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Back When Decency Was Glamorous

Susan King is a Times staff writer

Few American screen stars have amassed as expansive a gallery of memorable characters as Gary Cooper. From his doomed pilot in “Wings” to the vulnerable and sweet poet Longfellow Deeds in “Mr. Deeds Goes to Town” to his Oscar-winning portrayal of World War I hero Alvin York in “Sergeant York” to his moving performance as baseball legend Lou Gehrig in “The Pride of the Yankees” to his Academy Award-winning turn as the courageous sheriff Will Kane in “High Noon,” 'Coop” was the embodiment of Everyman, adored and admired by female and male moviegoers.

Though he died 40 years ago of cancer--just six days after his 60th birthday--Cooper’s star power remains very much alive. His movies are popular sellers on DVD and video, and are played continually on television. Cooper memorabilia--everything from photos to a copy of his will--goes for top dollar on such Internet auction sites as EBay.

Film critic and historian Richard Schickel believes the public’s love affair with Cooper continues “because I don’t know if there is another actor, maybe in all of movies, who had more good movies to his credit.

“There are maybe 15 or 20 movies of Cooper’s that really continue to be movies that you watch with pleasure. I don’t know anybody other than Cary Grant who had a similarly strong filmography,” Schickel says.

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So it’s not surprising that Hollywood is pulling out all the stops to celebrate Cooper’s 100th birthday. On Thursday, the Academy of Motion Picture Arts and Sciences is holding “A Centennial Tribute to Gary Cooper” at the Samuel Goldwyn Theater in Beverly Hills. Hosted by Robert Osborne, columnist for the Hollywood Reporter and on-air host of Turner Classic Movies, the event will feature clips from some of the actor’s best-loved films as well as reminiscences from his daughter Maria Cooper Janis, actresses Frances Dee and Joan Leslie, actors Karl Malden and Robert Stack, producer A.C. Lyles, and Schickel, who also produced the 1991 TNT documentary “Gary Cooper: American Life, American Legend.”

The sold-out evening will also herald the opening of a new exhibition at the Academy Gallery of Cooper memorabilia and photographs.

On Friday, the UCLA Film and Television Archive kicks off its three-week “Gary Cooper: Man of the West” film festival at the campus’ James Bridges Theater. The festival will feature such beloved Coop flicks as “The Pride of the Yankees,” 'High Noon,” 'Ball of Fire,” 'For Whom the Bell Tolls,” 'Friendly Persuasion” and “The Hanging Tree,” as well as newsreels and trailers.

The academy will reprise its Cooper tribute May 31 at the Museum of Modern Art in New York, followed by a film festival at the American Museum of the Moving Image in Queens.

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Cooper isn’t the only screen legend celebrating a 100th birthday this year. Clark Gable’s centennial was in February. But his birthday didn’t attract nearly the attention of Cooper’s.

Schickel chalks up the hullabaloo over Cooper’s birthday to the actor’s appealing screen character.

“He didn’t have the kind of rough edges that Gable had--the kind of roughneck air about him. There was something very sweet and very decent about Cooper’s character no matter what he was playing,” Schickel says. “I think that inherent sense that this was a nice guy has made him wear well. People who have a more adverse edge to them wear out their welcome sooner, whether they are alive or dead. Cooper has movies that are played constantly, commented upon, kind of iconic movies of their types.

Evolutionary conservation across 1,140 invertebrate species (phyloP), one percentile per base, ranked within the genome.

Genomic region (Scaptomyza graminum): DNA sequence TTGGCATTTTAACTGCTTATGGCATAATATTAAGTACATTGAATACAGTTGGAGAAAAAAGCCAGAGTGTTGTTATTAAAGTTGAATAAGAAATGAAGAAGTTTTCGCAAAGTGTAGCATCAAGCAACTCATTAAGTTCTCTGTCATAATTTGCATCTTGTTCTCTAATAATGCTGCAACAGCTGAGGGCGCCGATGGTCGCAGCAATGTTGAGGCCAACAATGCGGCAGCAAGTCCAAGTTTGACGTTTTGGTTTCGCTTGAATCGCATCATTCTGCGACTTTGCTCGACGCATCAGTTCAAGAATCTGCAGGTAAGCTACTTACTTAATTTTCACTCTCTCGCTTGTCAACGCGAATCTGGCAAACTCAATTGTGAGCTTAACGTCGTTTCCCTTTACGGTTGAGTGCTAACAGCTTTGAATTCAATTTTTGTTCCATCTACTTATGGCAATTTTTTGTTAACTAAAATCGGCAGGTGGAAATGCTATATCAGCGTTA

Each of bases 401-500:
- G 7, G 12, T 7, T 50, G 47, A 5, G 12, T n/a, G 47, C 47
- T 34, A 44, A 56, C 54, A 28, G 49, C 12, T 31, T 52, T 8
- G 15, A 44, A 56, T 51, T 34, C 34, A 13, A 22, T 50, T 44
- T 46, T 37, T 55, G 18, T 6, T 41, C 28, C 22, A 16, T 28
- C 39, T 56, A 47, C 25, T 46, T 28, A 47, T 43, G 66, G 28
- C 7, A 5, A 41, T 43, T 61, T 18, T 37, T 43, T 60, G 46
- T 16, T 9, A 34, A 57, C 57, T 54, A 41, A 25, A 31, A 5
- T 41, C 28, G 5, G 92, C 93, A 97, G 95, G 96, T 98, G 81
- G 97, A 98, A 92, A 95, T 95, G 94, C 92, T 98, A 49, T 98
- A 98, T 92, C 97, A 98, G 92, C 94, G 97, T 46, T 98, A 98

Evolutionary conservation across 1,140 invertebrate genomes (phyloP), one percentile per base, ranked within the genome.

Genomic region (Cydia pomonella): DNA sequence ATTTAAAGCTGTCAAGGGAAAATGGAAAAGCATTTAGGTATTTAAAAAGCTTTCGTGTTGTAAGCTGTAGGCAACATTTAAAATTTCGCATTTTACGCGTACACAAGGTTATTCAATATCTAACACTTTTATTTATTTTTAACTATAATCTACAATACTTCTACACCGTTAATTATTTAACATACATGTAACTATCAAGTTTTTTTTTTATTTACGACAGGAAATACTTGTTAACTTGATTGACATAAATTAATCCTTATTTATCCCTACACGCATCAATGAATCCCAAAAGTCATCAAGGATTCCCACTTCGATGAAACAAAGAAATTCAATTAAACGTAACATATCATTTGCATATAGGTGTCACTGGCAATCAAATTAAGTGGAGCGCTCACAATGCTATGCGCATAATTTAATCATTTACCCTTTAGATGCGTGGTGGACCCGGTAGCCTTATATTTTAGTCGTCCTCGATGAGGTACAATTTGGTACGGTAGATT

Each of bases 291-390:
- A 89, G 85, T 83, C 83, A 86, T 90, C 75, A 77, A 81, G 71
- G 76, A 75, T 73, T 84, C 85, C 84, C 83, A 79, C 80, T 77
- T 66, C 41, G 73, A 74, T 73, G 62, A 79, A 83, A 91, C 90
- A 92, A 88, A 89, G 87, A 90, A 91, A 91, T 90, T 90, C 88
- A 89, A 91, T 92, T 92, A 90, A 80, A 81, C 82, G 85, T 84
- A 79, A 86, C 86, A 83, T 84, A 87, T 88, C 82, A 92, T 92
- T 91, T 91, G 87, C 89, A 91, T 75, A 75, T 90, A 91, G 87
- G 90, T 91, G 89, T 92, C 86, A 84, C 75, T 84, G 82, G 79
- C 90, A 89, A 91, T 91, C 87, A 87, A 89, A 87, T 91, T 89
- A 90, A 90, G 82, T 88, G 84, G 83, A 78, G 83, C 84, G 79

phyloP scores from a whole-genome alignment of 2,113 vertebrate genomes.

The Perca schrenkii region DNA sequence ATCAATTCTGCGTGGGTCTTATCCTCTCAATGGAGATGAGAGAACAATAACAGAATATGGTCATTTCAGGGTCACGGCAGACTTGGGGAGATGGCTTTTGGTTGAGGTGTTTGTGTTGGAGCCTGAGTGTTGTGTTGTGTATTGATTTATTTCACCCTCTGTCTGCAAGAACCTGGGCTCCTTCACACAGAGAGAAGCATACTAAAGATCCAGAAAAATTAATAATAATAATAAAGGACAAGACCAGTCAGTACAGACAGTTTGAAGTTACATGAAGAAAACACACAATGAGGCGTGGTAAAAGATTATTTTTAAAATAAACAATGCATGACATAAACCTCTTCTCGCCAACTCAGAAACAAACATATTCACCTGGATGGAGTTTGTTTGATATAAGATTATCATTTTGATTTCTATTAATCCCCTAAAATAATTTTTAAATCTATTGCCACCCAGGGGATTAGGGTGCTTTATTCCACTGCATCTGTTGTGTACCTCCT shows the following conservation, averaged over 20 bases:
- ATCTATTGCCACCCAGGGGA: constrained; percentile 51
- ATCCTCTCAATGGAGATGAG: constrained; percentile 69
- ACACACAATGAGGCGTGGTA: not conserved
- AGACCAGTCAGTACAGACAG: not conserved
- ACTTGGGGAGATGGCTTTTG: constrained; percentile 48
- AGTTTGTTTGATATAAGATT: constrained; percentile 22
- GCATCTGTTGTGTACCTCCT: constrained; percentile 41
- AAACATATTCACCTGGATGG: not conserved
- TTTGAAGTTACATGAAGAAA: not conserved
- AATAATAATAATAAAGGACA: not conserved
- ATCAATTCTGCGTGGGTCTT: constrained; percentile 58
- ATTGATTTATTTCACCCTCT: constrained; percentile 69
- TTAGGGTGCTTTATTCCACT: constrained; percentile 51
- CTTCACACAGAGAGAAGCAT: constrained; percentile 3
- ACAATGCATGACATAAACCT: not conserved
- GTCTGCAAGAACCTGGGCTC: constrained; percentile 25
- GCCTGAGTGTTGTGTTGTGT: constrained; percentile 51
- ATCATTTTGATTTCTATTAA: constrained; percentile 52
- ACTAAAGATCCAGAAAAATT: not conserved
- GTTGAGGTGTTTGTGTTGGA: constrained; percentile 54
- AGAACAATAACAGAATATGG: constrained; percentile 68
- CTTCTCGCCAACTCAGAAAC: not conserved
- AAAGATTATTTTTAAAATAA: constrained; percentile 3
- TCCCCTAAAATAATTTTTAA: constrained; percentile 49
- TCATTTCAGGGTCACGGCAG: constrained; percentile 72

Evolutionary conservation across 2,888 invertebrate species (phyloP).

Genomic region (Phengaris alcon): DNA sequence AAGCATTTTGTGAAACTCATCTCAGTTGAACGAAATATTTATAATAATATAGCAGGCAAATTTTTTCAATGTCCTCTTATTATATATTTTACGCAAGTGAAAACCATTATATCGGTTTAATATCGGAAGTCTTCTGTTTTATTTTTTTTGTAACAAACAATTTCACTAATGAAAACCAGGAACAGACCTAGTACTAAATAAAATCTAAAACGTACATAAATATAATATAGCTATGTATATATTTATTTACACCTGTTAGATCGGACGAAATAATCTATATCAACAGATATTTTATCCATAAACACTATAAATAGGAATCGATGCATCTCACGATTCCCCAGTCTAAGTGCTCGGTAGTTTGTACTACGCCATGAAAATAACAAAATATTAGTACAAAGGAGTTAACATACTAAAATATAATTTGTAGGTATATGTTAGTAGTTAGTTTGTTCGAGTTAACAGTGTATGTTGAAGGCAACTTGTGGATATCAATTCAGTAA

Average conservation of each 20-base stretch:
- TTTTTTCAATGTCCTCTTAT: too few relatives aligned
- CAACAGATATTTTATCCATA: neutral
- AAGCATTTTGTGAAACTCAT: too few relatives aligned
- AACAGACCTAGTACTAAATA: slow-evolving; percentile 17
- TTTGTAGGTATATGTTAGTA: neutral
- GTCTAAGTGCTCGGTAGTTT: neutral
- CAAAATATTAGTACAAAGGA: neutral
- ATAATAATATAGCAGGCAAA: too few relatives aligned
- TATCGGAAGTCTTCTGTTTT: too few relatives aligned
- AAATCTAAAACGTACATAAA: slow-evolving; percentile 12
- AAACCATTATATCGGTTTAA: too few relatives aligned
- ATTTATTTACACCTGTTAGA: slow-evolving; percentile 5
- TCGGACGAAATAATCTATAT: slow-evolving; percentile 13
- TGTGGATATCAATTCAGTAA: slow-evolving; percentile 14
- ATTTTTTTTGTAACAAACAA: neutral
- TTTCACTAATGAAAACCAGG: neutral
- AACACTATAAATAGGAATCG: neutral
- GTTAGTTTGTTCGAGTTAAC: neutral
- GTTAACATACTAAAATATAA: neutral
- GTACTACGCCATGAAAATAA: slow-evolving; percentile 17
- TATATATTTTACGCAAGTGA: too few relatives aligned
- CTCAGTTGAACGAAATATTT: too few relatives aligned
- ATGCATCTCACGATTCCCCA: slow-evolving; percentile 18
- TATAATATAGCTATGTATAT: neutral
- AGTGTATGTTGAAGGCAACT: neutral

“There are great westerns, great sophisticated comedies and unsophisticated comedies .... [‘In Pride of the Yankees’] he brought all that was him to that kind of decent, not entirely articulate guy, who rises to that moment of immortal articulation at the end of the movie.”

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Tall and lanky, with thick dark hair, blue eyes and a dazzling smile, Cooper was one of the screen’s handsomest actors.

“He really cuts an incredible figure,” says Andrea Alsberg, head of programming for the UCLA Film and Television Archive. But she notes that Cooper never played off his looks.

“I think that is one of the reasons he was so popular,” says Alsberg. “There seem to be no vanity around him at all--with those downward glances and that ‘aw shucks’ personality.”

Joan Leslie was only 15 when she was cast as Cooper’s love interest, Gracie, in 1941’s “Sergeant York.” She was understandably nervous because she was a huge fan of the actor. “I had seen ‘The Plainsman’ 10 times and so many other of his pictures,” she recalls.

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But Cooper put Leslie at ease immediately by addressing her as Gracie. “He said to me, ‘Well, howdy-do, Miss Gracie.’ I said, ‘I’m sure pleased to meet you, Alvin.’ We never called each other anything but Gracie and Alvin through the whole production on and off the set.”

Cooper, she says, was a real charmer with “that beautiful smile and those twinkling eyes and the strong, reassuring manner. His charming personality is what got him started, but with all of his experience, he turned into a most gifted actor.”

To Maria Cooper Janis, who wrote the 1999 book “Gary Cooper Off Camera: A Daughter Remembers,” her father had the rare ability to communicate a great deal without speaking. With certain actors, she says, “something happens that is more than the way they look or their measurements or their voice--there is something magical or charismatic about them.”

Born Frank James Cooper in Helena, Mont., on May 7, 1901, Cooper was a gifted visual artist who was educated in England and at Grinnell College in Iowa. He began his acting career in 1924 as an extra in Hollywood westerns. Two years later, he landed the second lead male role in the Henry King western “The Winning of Barbara Worth,” with Ronald Colman. But it was his endearing appearance as a young World War I flier in 1927’s silent film classic “Wings” that made him a star.